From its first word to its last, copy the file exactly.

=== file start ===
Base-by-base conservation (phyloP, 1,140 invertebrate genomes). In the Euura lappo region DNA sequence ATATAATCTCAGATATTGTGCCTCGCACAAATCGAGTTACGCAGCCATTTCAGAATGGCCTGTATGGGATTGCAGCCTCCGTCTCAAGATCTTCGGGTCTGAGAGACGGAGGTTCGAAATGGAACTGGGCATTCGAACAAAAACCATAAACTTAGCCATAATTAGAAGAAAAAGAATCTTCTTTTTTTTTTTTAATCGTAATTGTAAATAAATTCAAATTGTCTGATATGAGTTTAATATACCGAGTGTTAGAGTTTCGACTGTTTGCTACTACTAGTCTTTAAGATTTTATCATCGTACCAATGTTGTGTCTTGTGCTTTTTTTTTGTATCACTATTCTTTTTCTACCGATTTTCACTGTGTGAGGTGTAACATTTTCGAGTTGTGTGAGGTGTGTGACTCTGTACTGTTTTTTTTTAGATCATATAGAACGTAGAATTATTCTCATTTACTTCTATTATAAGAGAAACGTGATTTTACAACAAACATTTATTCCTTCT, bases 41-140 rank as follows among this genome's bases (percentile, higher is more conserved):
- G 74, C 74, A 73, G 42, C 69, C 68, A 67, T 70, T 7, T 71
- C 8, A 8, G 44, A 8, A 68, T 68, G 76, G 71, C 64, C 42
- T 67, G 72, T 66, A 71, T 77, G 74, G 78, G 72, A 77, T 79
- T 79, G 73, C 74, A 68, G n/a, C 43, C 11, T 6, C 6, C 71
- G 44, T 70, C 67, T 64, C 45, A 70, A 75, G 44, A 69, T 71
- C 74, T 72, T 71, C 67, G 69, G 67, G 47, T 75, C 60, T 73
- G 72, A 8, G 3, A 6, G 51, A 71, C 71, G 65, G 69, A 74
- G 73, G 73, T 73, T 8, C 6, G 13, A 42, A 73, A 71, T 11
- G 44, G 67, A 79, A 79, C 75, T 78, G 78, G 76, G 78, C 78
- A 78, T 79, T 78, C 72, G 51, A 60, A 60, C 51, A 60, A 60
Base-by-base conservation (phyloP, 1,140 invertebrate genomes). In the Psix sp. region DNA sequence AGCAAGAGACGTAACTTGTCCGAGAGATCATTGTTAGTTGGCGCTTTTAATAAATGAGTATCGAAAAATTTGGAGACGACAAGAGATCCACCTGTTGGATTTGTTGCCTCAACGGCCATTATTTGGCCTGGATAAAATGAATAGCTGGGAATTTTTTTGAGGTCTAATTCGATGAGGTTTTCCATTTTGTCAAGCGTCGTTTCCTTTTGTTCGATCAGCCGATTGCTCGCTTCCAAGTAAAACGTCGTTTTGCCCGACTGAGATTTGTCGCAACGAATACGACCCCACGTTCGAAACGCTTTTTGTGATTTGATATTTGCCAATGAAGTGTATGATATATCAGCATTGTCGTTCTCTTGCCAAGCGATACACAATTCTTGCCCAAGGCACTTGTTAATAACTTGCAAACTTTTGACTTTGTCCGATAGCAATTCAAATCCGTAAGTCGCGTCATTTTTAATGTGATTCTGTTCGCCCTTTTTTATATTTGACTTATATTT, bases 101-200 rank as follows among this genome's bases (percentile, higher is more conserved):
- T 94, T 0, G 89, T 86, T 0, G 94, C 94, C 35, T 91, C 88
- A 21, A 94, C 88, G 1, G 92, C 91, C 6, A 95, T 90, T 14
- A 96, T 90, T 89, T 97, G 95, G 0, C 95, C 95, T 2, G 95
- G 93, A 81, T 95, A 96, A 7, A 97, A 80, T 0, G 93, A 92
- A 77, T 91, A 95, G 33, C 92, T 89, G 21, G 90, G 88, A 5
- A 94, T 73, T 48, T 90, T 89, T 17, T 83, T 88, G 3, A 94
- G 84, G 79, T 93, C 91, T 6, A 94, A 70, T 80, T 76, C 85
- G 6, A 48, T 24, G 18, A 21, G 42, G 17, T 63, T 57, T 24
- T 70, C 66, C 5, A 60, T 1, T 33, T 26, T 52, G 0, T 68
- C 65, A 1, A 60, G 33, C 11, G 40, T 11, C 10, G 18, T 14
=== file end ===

Base-by-base conservation (phyloP, 1,140 invertebrate genomes). In the Euura lappo region DNA sequence ATATAATCTCAGATATTGTGCCTCGCACAAATCGAGTTACGCAGCCATTTCAGAATGGCCTGTATGGGATTGCAGCCTCCGTCTCAAGATCTTCGGGTCTGAGAGACGGAGGTTCGAAATGGAACTGGGCATTCGAACAAAAACCATAAACTTAGCCATAATTAGAAGAAAAAGAATCTTCTTTTTTTTTTTTAATCGTAATTGTAAATAAATTCAAATTGTCTGATATGAGTTTAATATACCGAGTGTTAGAGTTTCGACTGTTTGCTACTACTAGTCTTTAAGATTTTATCATCGTACCAATGTTGTGTCTTGTGCTTTTTTTTTGTATCACTATTCTTTTTCTACCGATTTTCACTGTGTGAGGTGTAACATTTTCGAGTTGTGTGAGGTGTGTGACTCTGTACTGTTTTTTTTTAGATCATATAGAACGTAGAATTATTCTCATTTACTTCTATTATAAGAGAAACGTGATTTTACAACAAACATTTATTCCTTCT, bases 41-140 rank as follows among this genome's bases (percentile, higher is more conserved):
- G 74, C 74, A 73, G 42, C 69, C 68, A 67, T 70, T 7, T 71
- C 8, A 8, G 44, A 8, A 68, T 68, G 76, G 71, C 64, C 42
- T 67, G 72, T 66, A 71, T 77, G 74, G 78, G 72, A 77, T 79
- T 79, G 73, C 74, A 68, G n/a, C 43, C 11, T 6, C 6, C 71
- G 44, T 70, C 67, T 64, C 45, A 70, A 75, G 44, A 69, T 71
- C 74, T 72, T 71, C 67, G 69, G 67, G 47, T 75, C 60, T 73
- G 72, A 8, G 3, A 6, G 51, A 71, C 71, G 65, G 69, A 74
- G 73, G 73, T 73, T 8, C 6, G 13, A 42, A 73, A 71, T 11
- G 44, G 67, A 79, A 79, C 75, T 78, G 78, G 76, G 78, C 78
- A 78, T 79, T 78, C 72, G 51, A 60, A 60, C 51, A 60, A 60
Base-by-base conservation (phyloP, 1,140 invertebrate genomes). In the Psix sp. region DNA sequence AGCAAGAGACGTAACTTGTCCGAGAGATCATTGTTAGTTGGCGCTTTTAATAAATGAGTATCGAAAAATTTGGAGACGACAAGAGATCCACCTGTTGGATTTGTTGCCTCAACGGCCATTATTTGGCCTGGATAAAATGAATAGCTGGGAATTTTTTTGAGGTCTAATTCGATGAGGTTTTCCATTTTGTCAAGCGTCGTTTCCTTTTGTTCGATCAGCCGATTGCTCGCTTCCAAGTAAAACGTCGTTTTGCCCGACTGAGATTTGTCGCAACGAATACGACCCCACGTTCGAAACGCTTTTTGTGATTTGATATTTGCCAATGAAGTGTATGATATATCAGCATTGTCGTTCTCTTGCCAAGCGATACACAATTCTTGCCCAAGGCACTTGTTAATAACTTGCAAACTTTTGACTTTGTCCGATAGCAATTCAAATCCGTAAGTCGCGTCATTTTTAATGTGATTCTGTTCGCCCTTTTTTATATTTGACTTATATTT, bases 101-200 rank as follows among this genome's bases (percentile, higher is more conserved):
- T 94, T 0, G 89, T 86, T 0, G 94, C 94, C 35, T 91, C 88
- A 21, A 94, C 88, G 1, G 92, C 91, C 6, A 95, T 90, T 14
- A 96, T 90, T 89, T 97, G 95, G 0, C 95, C 95, T 2, G 95
- G 93, A 81, T 95, A 96, A 7, A 97, A 80, T 0, G 93, A 92
- A 77, T 91, A 95, G 33, C 92, T 89, G 21, G 90, G 88, A 5
- A 94, T 73, T 48, T 90, T 89, T 17, T 83, T 88, G 3, A 94
- G 84, G 79, T 93, C 91, T 6, A 94, A 70, T 80, T 76, C 85
- G 6, A 48, T 24, G 18, A 21, G 42, G 17, T 63, T 57, T 24
- T 70, C 66, C 5, A 60, T 1, T 33, T 26, T 52, G 0, T 68
- C 65, A 1, A 60, G 33, C 11, G 40, T 11, C 10, G 18, T 14